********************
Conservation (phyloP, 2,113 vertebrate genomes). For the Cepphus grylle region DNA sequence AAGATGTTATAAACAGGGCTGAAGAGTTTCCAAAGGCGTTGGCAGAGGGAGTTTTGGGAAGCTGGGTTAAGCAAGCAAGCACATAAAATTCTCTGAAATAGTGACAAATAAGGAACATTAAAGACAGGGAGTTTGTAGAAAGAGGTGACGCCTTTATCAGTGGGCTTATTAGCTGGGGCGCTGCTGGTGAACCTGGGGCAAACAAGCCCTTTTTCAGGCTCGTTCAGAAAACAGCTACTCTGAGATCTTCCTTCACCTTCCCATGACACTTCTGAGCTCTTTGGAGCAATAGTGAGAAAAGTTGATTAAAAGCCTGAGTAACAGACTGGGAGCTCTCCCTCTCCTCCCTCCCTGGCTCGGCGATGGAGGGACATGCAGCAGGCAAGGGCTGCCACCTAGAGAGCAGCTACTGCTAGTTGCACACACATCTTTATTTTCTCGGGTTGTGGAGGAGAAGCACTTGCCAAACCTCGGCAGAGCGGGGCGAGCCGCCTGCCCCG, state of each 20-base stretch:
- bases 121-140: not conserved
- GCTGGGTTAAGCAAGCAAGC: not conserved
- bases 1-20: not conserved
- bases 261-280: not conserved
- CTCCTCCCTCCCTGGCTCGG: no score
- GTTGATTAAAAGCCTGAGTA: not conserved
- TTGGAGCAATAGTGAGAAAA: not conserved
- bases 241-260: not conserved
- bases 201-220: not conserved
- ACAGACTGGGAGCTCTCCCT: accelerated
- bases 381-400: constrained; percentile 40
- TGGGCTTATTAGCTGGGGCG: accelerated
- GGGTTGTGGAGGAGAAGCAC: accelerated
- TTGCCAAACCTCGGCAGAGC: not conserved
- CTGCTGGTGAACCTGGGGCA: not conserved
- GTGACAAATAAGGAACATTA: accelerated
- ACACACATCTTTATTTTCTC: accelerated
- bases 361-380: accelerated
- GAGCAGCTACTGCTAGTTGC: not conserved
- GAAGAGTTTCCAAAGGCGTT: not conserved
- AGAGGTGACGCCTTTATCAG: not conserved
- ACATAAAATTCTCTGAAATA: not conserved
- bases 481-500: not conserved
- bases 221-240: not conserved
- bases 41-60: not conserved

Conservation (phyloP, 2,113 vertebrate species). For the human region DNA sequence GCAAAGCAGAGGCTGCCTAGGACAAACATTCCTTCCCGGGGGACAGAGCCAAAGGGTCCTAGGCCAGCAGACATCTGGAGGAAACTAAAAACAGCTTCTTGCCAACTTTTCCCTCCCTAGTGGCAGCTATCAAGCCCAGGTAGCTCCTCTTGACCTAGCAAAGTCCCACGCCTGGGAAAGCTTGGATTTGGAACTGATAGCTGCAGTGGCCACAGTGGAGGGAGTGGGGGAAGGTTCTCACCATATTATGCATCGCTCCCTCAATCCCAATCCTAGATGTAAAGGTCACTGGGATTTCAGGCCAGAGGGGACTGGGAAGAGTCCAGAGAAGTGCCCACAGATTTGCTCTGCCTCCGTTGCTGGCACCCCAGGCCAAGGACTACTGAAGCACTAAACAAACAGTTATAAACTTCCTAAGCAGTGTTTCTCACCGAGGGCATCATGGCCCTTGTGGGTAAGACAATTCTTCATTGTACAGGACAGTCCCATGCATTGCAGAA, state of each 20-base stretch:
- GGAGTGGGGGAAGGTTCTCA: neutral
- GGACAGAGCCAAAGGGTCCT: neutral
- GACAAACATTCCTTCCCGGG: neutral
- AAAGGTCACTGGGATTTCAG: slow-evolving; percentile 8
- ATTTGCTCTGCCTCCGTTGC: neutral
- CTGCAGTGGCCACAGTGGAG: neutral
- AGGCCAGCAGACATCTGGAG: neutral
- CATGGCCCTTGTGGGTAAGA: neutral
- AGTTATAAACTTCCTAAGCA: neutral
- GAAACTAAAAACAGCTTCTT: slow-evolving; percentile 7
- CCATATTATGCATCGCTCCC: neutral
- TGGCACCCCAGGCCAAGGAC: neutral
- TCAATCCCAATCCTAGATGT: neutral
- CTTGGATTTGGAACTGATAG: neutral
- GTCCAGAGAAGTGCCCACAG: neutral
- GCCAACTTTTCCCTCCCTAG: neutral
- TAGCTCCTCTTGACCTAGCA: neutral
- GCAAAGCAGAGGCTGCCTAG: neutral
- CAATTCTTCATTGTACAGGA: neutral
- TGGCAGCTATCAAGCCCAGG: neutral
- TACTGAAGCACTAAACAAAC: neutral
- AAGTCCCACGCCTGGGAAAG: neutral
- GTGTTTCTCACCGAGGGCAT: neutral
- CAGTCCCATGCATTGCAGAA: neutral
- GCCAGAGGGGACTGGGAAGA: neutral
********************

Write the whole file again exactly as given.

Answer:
Conservation (phyloP, 2,113 vertebrate genomes). For the Cepphus grylle region DNA sequence AAGATGTTATAAACAGGGCTGAAGAGTTTCCAAAGGCGTTGGCAGAGGGAGTTTTGGGAAGCTGGGTTAAGCAAGCAAGCACATAAAATTCTCTGAAATAGTGACAAATAAGGAACATTAAAGACAGGGAGTTTGTAGAAAGAGGTGACGCCTTTATCAGTGGGCTTATTAGCTGGGGCGCTGCTGGTGAACCTGGGGCAAACAAGCCCTTTTTCAGGCTCGTTCAGAAAACAGCTACTCTGAGATCTTCCTTCACCTTCCCATGACACTTCTGAGCTCTTTGGAGCAATAGTGAGAAAAGTTGATTAAAAGCCTGAGTAACAGACTGGGAGCTCTCCCTCTCCTCCCTCCCTGGCTCGGCGATGGAGGGACATGCAGCAGGCAAGGGCTGCCACCTAGAGAGCAGCTACTGCTAGTTGCACACACATCTTTATTTTCTCGGGTTGTGGAGGAGAAGCACTTGCCAAACCTCGGCAGAGCGGGGCGAGCCGCCTGCCCCG, state of each 20-base stretch:
- bases 121-140: not conserved
- GCTGGGTTAAGCAAGCAAGC: not conserved
- bases 1-20: not conserved
- bases 261-280: not conserved
- CTCCTCCCTCCCTGGCTCGG: no score
- GTTGATTAAAAGCCTGAGTA: not conserved
- TTGGAGCAATAGTGAGAAAA: not conserved
- bases 241-260: not conserved
- bases 201-220: not conserved
- ACAGACTGGGAGCTCTCCCT: accelerated
- bases 381-400: constrained; percentile 40
- TGGGCTTATTAGCTGGGGCG: accelerated
- GGGTTGTGGAGGAGAAGCAC: accelerated
- TTGCCAAACCTCGGCAGAGC: not conserved
- CTGCTGGTGAACCTGGGGCA: not conserved
- GTGACAAATAAGGAACATTA: accelerated
- ACACACATCTTTATTTTCTC: accelerated
- bases 361-380: accelerated
- GAGCAGCTACTGCTAGTTGC: not conserved
- GAAGAGTTTCCAAAGGCGTT: not conserved
- AGAGGTGACGCCTTTATCAG: not conserved
- ACATAAAATTCTCTGAAATA: not conserved
- bases 481-500: not conserved
- bases 221-240: not conserved
- bases 41-60: not conserved

Conservation (phyloP, 2,113 vertebrate species). For the human region DNA sequence GCAAAGCAGAGGCTGCCTAGGACAAACATTCCTTCCCGGGGGACAGAGCCAAAGGGTCCTAGGCCAGCAGACATCTGGAGGAAACTAAAAACAGCTTCTTGCCAACTTTTCCCTCCCTAGTGGCAGCTATCAAGCCCAGGTAGCTCCTCTTGACCTAGCAAAGTCCCACGCCTGGGAAAGCTTGGATTTGGAACTGATAGCTGCAGTGGCCACAGTGGAGGGAGTGGGGGAAGGTTCTCACCATATTATGCATCGCTCCCTCAATCCCAATCCTAGATGTAAAGGTCACTGGGATTTCAGGCCAGAGGGGACTGGGAAGAGTCCAGAGAAGTGCCCACAGATTTGCTCTGCCTCCGTTGCTGGCACCCCAGGCCAAGGACTACTGAAGCACTAAACAAACAGTTATAAACTTCCTAAGCAGTGTTTCTCACCGAGGGCATCATGGCCCTTGTGGGTAAGACAATTCTTCATTGTACAGGACAGTCCCATGCATTGCAGAA, state of each 20-base stretch:
- GGAGTGGGGGAAGGTTCTCA: neutral
- GGACAGAGCCAAAGGGTCCT: neutral
- GACAAACATTCCTTCCCGGG: neutral
- AAAGGTCACTGGGATTTCAG: slow-evolving; percentile 8
- ATTTGCTCTGCCTCCGTTGC: neutral
- CTGCAGTGGCCACAGTGGAG: neutral
- AGGCCAGCAGACATCTGGAG: neutral
- CATGGCCCTTGTGGGTAAGA: neutral
- AGTTATAAACTTCCTAAGCA: neutral
- GAAACTAAAAACAGCTTCTT: slow-evolving; percentile 7
- CCATATTATGCATCGCTCCC: neutral
- TGGCACCCCAGGCCAAGGAC: neutral
- TCAATCCCAATCCTAGATGT: neutral
- CTTGGATTTGGAACTGATAG: neutral
- GTCCAGAGAAGTGCCCACAG: neutral
- GCCAACTTTTCCCTCCCTAG: neutral
- TAGCTCCTCTTGACCTAGCA: neutral
- GCAAAGCAGAGGCTGCCTAG: neutral
- CAATTCTTCATTGTACAGGA: neutral
- TGGCAGCTATCAAGCCCAGG: neutral
- TACTGAAGCACTAAACAAAC: neutral
- AAGTCCCACGCCTGGGAAAG: neutral
- GTGTTTCTCACCGAGGGCAT: neutral
- CAGTCCCATGCATTGCAGAA: neutral
- GCCAGAGGGGACTGGGAAGA: neutral